scratching head

Coming at this from a different angle ... Could this be anything to do with the $29.1 million hit; tough competition to break with its 2k series and an emerging Chinese market?

'According to statistics, China has a table tennis playing population of around 10 million'. Consider that in 1992, more Americans played table tennis (19.8 million) than baseball (14.8 million). So, it appears the sport can be popular and if its the table tennis version of Virtua Tennis, it will capture its audience.

How viable the Chinese market is is questionable, as its the platform popularity if its only going to be release on 360.

It makes one wonder ...

Greg Findlay

I don't think anyone here thinks making a table tennis game is a bad idea. The point is who is making it. It's like Rockstar coming out and saying they are starting a Rockstar Family division. It just doesn't make sense. When I mentioned that Rockstar was making a table tennis game to some people at work they all asked what the catch was... do the balls explode, are the players hookers, do you have some mini game were you fight with the rackets? That means people have expectations about Rockstar (ie. a brand). It meant that all Rockstar had to do was say they were making a new game and people would talk because they wanted to know what crazy thing they were going to do next. Once they start breaking that brand people are just not going to care and that extra marketing is out the window. A brand is something people can talk about and when the biggest form of marketing is word of mouth you want to use that to your advantage.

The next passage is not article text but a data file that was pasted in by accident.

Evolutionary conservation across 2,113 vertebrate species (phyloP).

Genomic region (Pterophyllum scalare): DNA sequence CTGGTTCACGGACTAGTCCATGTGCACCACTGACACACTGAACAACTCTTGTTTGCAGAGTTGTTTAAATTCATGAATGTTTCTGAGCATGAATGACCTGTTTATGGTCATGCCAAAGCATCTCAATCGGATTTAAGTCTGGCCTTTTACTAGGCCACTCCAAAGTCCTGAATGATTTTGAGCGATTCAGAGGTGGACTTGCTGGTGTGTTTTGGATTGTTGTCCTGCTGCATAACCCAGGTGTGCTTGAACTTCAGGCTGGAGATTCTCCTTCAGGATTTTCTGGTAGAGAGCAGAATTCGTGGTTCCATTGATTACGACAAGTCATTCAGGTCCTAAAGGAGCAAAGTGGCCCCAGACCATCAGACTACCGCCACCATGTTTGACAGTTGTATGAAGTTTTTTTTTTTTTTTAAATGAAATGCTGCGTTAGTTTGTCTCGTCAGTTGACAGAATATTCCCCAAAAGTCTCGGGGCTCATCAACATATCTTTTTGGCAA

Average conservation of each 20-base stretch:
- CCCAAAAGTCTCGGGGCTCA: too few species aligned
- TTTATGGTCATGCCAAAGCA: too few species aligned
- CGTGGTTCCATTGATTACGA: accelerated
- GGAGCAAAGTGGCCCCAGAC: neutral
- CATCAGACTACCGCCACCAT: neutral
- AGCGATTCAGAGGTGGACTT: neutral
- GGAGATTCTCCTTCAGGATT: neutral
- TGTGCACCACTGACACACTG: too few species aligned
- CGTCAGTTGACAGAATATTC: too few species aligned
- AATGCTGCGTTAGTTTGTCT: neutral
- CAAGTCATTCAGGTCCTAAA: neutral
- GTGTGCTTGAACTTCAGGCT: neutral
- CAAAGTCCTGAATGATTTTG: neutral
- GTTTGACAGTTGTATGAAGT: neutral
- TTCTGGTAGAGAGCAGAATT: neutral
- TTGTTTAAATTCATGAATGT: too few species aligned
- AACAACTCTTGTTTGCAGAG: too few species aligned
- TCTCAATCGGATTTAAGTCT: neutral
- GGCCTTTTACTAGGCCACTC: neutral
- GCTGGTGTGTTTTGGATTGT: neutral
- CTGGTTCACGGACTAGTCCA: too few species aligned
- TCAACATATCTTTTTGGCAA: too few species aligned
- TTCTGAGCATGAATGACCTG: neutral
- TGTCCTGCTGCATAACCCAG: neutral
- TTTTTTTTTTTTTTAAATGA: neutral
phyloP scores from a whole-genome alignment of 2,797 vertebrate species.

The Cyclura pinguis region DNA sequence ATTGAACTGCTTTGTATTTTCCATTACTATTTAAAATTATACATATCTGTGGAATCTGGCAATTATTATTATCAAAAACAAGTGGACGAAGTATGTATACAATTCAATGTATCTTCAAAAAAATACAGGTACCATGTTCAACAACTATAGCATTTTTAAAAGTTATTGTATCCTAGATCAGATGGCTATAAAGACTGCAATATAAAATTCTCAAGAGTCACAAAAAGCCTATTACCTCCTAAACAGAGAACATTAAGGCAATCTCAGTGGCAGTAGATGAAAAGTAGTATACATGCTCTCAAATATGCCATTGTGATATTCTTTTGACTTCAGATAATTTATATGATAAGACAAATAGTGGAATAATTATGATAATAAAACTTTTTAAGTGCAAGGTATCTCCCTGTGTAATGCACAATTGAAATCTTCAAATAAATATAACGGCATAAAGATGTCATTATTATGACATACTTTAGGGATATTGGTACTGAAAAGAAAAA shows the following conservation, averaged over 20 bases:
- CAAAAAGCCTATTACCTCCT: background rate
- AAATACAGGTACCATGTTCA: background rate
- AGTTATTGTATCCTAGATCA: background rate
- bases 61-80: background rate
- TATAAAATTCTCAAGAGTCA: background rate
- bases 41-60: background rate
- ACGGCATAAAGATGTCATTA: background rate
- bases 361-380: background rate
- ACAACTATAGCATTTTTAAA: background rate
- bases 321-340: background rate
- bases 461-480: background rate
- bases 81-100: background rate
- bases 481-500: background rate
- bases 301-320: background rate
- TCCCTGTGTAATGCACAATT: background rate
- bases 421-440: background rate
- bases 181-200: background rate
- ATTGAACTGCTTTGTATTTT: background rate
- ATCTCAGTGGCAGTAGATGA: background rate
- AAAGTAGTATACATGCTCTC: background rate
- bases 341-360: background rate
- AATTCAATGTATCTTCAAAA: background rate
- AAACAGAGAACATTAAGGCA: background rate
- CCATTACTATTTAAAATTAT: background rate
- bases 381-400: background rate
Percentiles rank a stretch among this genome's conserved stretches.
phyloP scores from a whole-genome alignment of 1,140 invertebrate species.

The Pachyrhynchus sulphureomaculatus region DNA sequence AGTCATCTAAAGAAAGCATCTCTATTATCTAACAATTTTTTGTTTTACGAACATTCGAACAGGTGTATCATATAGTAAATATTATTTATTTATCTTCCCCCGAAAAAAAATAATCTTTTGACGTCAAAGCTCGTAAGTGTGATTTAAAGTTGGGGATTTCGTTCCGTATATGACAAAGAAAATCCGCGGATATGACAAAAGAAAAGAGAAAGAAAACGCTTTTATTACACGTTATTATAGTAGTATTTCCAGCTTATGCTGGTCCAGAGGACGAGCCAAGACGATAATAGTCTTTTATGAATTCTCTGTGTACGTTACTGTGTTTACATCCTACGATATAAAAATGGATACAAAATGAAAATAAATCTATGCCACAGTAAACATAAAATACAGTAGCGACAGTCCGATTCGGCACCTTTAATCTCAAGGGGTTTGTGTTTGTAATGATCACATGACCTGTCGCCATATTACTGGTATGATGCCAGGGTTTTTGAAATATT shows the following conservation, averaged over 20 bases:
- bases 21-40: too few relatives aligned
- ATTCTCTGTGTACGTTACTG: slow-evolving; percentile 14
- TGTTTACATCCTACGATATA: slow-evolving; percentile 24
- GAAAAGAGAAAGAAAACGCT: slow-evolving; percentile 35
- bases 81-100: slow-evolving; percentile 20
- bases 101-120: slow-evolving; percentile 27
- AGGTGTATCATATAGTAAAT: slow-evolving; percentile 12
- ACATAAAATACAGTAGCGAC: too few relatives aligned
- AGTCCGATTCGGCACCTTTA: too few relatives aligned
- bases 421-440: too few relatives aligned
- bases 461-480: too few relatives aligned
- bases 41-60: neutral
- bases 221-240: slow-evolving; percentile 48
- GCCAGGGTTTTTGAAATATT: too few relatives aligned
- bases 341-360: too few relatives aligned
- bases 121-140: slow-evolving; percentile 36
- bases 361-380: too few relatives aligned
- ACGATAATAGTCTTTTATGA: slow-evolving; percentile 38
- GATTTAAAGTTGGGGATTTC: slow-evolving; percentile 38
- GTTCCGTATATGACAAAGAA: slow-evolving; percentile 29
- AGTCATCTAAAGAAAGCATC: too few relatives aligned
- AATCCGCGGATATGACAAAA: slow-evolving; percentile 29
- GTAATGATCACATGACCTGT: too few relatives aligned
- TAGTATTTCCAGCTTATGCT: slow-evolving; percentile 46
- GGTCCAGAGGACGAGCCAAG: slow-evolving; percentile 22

Charles E. Hardwidge

Sir Richard Branson knows a thing about branding, and he's richer than everyone here put together with Rockstar on top. It's called brand stretching. How far can it stretch? As far as you want, unless you're a clown.

Here, in the United Kingdom, the Virgin brand originated with music and covers everything through trains, planes, and telecoms. It's not identified with a single product or class of product, but a set of values.

Then again, you've already made your minds up... I waste my time.

Scott Miller

Charles, the problem with Virgin is that is doesn't lead in any category, it's always behind a more focused, better branded leaders. Richard, IMO, is a prime example of how NOT to brand a business. He'd had been far better off developing unique brands for each business category, much the way other companies have done, like Toyota did with the Lexus brand, or how Proctor & Gamble creates a new brand name for each category they enter -- as opposed to Kraft, who brands everything they do with the Kraft brand, and lead in none of them, except cheese (one of their original categories).